Greek Prime Minister Kyriakos Mitsotakis on Wednesday dismissed reports of an imminent repatriation of the Parthenon sculptures known in Britain as the Elgin marbles.
Britain and Greece recently began fresh talks over a possible deal to end the long-running dispute, with Greece seeking the permanent return from the British Museum of the 2,500-year-old sculptures removed from the Parthenon temple in the early 19th century by British diplomat Lord Elgin when he was ambassador to the Ottoman Empire.
In a televised meeting with President Katerina Sakellaropoulou, conservative premier Mitsotakis, whose term ends in July, said he hopes to achieve the return of the sculptures if he wins a second term.
“I don’t expect immediate results, but I believe that we have already moved very systematically,” Mitsotakis said.
“If the Greek people trust us again, I believe we could achieve this target after the elections.”
Greece has accused Lord Elgin of theft and does not recognise the British Museum as owner of the sculptures.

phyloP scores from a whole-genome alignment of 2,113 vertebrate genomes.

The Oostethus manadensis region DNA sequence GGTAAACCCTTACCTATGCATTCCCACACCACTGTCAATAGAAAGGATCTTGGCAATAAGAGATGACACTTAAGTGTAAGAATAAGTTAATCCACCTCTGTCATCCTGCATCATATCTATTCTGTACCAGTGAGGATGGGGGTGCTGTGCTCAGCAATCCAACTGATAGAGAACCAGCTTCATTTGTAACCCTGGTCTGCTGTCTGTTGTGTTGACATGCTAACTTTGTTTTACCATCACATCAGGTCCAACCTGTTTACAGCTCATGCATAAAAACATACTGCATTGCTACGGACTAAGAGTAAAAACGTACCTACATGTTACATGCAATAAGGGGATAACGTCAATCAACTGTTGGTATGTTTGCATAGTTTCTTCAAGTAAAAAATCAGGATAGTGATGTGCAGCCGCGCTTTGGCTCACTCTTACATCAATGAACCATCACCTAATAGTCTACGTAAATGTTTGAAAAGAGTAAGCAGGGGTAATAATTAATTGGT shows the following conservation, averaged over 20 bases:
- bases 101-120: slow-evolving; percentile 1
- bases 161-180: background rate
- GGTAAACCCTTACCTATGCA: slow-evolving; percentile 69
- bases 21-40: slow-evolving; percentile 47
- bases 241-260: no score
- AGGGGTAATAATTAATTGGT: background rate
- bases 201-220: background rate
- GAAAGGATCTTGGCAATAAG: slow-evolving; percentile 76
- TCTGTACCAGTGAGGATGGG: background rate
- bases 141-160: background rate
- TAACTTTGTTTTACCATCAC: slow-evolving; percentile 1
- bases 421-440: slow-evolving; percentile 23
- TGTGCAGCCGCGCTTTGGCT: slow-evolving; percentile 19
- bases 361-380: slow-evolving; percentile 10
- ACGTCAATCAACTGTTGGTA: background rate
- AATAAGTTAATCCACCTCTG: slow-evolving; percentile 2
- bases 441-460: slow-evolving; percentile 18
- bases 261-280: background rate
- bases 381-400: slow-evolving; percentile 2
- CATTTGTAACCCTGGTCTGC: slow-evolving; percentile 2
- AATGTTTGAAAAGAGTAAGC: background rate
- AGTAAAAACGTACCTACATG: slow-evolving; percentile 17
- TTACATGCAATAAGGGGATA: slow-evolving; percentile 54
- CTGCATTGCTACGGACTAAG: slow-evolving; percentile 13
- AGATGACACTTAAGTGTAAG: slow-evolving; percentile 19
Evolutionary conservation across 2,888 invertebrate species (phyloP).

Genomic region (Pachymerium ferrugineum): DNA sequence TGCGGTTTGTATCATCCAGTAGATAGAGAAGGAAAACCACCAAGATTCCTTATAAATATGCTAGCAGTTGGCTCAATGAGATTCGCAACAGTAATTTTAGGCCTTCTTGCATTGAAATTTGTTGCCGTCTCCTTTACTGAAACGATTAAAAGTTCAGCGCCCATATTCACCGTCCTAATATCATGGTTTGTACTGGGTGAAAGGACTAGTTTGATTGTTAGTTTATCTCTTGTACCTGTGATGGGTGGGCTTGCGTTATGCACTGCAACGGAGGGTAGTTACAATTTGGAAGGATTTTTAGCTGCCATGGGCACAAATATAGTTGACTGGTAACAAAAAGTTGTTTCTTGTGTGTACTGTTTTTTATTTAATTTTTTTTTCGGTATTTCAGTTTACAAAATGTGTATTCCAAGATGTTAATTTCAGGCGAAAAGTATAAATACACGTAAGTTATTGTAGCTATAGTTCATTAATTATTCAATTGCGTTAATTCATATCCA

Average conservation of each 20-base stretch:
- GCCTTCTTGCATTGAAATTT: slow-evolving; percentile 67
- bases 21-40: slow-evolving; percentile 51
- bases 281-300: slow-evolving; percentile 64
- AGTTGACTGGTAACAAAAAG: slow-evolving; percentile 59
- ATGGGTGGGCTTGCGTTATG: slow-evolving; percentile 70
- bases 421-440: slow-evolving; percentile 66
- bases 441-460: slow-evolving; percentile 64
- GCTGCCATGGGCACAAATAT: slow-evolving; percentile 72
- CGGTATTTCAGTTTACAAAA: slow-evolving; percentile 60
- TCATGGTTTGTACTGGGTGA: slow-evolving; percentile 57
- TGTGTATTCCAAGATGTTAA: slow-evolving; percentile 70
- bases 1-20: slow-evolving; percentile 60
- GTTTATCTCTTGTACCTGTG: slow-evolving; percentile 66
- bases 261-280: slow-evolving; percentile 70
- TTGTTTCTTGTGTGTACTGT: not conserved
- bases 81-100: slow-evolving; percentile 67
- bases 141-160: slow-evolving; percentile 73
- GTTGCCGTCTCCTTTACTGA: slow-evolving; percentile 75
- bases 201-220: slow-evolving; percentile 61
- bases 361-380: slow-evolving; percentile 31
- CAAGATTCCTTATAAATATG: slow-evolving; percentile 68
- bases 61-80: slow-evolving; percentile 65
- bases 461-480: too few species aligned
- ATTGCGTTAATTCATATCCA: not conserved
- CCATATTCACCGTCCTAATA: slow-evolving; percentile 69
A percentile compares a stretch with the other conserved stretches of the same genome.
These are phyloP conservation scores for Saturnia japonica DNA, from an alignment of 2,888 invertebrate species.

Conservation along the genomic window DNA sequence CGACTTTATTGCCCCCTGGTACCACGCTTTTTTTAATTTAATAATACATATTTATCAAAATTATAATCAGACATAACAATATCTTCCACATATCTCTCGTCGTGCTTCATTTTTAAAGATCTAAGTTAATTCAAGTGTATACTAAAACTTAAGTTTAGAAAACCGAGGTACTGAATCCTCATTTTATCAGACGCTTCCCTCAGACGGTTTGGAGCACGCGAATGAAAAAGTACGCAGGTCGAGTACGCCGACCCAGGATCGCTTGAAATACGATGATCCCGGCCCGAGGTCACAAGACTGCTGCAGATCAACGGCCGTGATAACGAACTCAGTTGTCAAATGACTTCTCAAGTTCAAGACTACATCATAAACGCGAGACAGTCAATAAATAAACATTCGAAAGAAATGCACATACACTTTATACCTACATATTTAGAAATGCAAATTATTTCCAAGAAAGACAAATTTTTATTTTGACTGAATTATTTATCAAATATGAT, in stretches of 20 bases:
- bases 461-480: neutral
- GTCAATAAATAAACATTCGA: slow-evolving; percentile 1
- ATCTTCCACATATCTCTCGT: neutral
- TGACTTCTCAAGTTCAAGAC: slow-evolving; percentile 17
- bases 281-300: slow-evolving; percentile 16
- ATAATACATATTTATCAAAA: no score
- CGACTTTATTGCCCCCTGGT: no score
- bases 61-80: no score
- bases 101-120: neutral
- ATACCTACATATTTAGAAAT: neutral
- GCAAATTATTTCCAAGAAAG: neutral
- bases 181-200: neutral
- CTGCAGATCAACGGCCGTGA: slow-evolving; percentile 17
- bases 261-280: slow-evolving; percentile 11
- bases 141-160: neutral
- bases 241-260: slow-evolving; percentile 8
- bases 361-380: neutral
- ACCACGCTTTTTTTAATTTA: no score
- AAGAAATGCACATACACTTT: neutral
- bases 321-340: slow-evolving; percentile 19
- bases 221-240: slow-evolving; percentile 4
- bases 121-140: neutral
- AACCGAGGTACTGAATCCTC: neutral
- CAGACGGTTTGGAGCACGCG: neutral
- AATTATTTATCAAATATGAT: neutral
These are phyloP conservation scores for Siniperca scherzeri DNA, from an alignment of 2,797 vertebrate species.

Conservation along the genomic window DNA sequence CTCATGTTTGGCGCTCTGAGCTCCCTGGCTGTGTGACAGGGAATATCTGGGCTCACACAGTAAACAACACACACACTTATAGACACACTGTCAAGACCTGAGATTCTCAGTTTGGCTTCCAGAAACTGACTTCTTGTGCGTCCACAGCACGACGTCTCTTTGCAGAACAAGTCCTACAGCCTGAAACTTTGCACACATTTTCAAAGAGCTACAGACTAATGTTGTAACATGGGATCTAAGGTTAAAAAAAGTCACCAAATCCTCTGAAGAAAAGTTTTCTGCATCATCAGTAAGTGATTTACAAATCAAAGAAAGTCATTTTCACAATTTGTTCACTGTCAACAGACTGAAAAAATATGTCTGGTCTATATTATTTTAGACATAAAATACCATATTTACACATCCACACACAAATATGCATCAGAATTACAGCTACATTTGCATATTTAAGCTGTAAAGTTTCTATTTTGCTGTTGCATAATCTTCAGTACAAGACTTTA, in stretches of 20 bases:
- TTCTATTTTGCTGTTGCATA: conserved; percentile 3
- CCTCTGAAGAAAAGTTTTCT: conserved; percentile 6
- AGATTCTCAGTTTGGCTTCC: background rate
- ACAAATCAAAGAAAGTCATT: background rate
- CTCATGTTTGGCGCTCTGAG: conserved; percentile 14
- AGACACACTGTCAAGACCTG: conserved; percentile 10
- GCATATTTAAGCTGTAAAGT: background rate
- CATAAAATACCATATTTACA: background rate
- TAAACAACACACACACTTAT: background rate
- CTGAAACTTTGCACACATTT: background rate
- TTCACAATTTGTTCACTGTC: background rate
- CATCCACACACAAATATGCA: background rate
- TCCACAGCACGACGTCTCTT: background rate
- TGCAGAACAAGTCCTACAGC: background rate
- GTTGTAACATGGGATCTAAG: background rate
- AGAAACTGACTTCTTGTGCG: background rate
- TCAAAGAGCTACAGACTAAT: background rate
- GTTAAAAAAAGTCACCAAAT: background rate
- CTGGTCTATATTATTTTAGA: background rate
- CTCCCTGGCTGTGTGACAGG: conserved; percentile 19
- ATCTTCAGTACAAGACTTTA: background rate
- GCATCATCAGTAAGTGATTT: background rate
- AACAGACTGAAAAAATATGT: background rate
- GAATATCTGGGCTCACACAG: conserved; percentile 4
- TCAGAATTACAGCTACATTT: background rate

The Parthenon, which is on the Acropolis in Athens, was completed in the fifth century BC as a temple to the goddess Athena and its decorative friezes contain some of the greatest examples of ancient Greek sculpture.
The British Museum has always ruled out returning the parts in its collection, which include about half of the 160 metre (525 ft) frieze that adorned the Parthenon and maintains that they were acquired legally.
However, there have been recent news reports in both countries saying that an agreement between Athens and the museum was close to allow the sculptures to be returned as part of an exchange deal.
Mitsotakis also said on Wednesday that Greece wants the antiquities returned so that “not only we, Greeks, but everyone, including our visitors, see and enjoy this universal monument in its entirety, in its natural space, which is none other than the Acropolis Museum”.